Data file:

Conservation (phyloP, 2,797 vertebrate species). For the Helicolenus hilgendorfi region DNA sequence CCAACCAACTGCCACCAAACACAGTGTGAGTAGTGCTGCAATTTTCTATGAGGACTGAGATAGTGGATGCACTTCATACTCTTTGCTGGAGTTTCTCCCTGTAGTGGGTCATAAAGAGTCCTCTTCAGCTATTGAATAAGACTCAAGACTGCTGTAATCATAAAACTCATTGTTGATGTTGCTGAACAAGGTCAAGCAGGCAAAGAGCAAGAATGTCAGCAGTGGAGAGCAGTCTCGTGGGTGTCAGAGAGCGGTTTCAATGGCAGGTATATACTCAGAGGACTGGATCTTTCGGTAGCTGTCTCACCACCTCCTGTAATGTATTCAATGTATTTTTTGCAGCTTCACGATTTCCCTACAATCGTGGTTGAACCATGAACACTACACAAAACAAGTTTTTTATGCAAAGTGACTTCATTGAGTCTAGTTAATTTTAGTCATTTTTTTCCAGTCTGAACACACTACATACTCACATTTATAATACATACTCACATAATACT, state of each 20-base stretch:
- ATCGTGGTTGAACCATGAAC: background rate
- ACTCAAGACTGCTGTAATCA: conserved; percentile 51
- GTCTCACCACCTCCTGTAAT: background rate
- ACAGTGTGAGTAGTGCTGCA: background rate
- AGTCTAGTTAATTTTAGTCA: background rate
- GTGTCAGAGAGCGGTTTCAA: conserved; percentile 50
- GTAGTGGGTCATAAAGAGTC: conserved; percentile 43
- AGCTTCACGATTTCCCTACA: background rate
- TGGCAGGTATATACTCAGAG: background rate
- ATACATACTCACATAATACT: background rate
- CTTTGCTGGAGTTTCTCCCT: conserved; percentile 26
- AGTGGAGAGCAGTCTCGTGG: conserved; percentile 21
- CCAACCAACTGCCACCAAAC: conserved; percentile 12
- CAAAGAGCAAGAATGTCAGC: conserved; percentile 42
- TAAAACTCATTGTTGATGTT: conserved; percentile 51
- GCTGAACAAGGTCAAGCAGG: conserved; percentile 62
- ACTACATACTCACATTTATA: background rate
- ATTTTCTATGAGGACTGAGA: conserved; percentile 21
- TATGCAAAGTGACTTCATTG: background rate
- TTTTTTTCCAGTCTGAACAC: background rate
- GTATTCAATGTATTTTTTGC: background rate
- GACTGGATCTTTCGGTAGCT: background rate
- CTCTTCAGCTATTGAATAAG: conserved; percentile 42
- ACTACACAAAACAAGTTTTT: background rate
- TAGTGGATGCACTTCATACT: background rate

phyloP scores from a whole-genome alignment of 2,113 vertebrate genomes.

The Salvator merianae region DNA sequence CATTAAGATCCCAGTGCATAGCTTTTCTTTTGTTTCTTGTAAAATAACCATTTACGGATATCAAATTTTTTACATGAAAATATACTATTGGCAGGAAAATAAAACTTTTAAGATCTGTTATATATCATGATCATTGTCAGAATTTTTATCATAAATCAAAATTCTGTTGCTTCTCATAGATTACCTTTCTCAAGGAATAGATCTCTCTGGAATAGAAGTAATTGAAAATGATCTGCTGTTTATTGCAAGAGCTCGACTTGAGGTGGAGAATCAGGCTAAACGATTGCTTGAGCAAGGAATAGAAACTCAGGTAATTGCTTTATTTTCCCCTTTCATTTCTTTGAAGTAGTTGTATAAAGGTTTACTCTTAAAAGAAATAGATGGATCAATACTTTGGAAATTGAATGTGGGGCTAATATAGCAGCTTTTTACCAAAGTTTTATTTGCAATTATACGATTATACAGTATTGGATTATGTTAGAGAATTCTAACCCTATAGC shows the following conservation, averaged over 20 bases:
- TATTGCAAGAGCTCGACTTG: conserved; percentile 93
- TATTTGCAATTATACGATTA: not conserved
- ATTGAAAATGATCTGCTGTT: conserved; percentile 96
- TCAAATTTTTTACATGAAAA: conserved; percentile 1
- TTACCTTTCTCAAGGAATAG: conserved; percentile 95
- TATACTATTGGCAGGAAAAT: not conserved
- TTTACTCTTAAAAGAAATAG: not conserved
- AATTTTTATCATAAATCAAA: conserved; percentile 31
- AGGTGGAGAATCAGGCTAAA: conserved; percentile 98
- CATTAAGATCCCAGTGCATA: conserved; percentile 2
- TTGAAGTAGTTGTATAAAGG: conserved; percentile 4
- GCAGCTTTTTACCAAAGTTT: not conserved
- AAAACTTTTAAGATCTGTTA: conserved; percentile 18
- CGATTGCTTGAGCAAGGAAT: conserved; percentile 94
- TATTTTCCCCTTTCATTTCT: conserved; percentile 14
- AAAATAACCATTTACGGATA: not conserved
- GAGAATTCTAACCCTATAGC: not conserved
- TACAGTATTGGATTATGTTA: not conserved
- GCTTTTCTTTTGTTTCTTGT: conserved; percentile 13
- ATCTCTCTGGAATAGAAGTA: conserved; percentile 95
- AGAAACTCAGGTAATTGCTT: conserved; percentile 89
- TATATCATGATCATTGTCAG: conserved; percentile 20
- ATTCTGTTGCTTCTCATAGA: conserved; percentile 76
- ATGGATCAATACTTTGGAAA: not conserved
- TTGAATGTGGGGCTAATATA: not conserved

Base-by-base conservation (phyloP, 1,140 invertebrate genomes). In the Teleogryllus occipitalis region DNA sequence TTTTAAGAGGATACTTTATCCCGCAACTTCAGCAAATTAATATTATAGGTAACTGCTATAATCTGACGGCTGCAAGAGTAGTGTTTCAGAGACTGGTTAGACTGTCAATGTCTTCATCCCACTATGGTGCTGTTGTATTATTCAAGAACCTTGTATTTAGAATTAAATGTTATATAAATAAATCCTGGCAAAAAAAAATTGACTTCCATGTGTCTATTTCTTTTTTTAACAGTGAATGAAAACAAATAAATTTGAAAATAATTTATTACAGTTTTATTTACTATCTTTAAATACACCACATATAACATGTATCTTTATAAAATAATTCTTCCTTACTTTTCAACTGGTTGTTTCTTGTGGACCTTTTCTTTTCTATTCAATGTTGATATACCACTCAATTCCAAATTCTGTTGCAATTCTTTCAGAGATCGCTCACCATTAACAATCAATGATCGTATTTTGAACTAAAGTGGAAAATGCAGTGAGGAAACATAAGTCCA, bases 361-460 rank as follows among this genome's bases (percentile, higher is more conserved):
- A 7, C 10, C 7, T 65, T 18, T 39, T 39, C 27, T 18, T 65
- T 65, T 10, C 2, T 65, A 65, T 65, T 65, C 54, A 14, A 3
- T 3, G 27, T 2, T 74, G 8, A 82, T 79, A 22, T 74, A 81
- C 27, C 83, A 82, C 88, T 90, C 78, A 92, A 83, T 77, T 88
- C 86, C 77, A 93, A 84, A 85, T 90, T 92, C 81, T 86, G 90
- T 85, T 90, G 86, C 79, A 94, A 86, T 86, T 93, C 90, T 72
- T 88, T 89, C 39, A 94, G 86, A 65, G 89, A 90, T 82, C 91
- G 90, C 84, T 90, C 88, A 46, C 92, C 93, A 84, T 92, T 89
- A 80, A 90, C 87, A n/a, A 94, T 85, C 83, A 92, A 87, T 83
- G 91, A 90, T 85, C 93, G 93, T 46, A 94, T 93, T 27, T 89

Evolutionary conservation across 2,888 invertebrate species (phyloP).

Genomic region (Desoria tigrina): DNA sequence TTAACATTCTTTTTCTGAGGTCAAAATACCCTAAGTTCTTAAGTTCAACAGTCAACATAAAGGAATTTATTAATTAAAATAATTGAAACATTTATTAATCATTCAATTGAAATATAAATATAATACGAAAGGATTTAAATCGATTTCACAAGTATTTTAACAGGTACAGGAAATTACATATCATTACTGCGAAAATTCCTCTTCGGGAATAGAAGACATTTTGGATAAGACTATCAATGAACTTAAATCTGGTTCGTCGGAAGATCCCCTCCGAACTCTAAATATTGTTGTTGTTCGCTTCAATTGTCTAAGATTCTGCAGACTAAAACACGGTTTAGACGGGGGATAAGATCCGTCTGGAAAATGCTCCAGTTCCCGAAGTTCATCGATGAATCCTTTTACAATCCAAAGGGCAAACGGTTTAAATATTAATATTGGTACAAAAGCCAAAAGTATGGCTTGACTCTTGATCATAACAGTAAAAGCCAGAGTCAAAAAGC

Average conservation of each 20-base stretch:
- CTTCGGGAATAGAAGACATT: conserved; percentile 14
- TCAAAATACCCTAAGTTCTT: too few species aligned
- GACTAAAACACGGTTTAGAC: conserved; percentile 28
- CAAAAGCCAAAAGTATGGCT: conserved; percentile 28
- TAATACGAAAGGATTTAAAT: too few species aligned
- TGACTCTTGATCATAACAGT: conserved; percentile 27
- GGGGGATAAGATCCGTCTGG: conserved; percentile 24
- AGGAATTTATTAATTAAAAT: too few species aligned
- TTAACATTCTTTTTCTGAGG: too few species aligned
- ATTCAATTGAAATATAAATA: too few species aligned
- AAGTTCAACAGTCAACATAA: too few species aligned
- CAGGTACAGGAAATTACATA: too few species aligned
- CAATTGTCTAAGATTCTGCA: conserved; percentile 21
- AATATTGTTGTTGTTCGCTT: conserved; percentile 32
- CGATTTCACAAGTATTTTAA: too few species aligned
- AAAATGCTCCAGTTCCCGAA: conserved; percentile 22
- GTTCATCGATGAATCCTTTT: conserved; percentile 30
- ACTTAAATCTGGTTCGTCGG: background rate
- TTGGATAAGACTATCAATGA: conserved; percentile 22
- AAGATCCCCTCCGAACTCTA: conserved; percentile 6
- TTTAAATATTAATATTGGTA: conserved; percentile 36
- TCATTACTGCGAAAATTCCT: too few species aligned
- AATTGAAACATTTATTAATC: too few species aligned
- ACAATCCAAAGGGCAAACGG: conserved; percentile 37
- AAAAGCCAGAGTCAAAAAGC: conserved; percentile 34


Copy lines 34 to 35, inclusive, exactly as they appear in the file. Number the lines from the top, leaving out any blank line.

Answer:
- TATACTATTGGCAGGAAAAT: not conserved
- TTTACTCTTAAAAGAAATAG: not conserved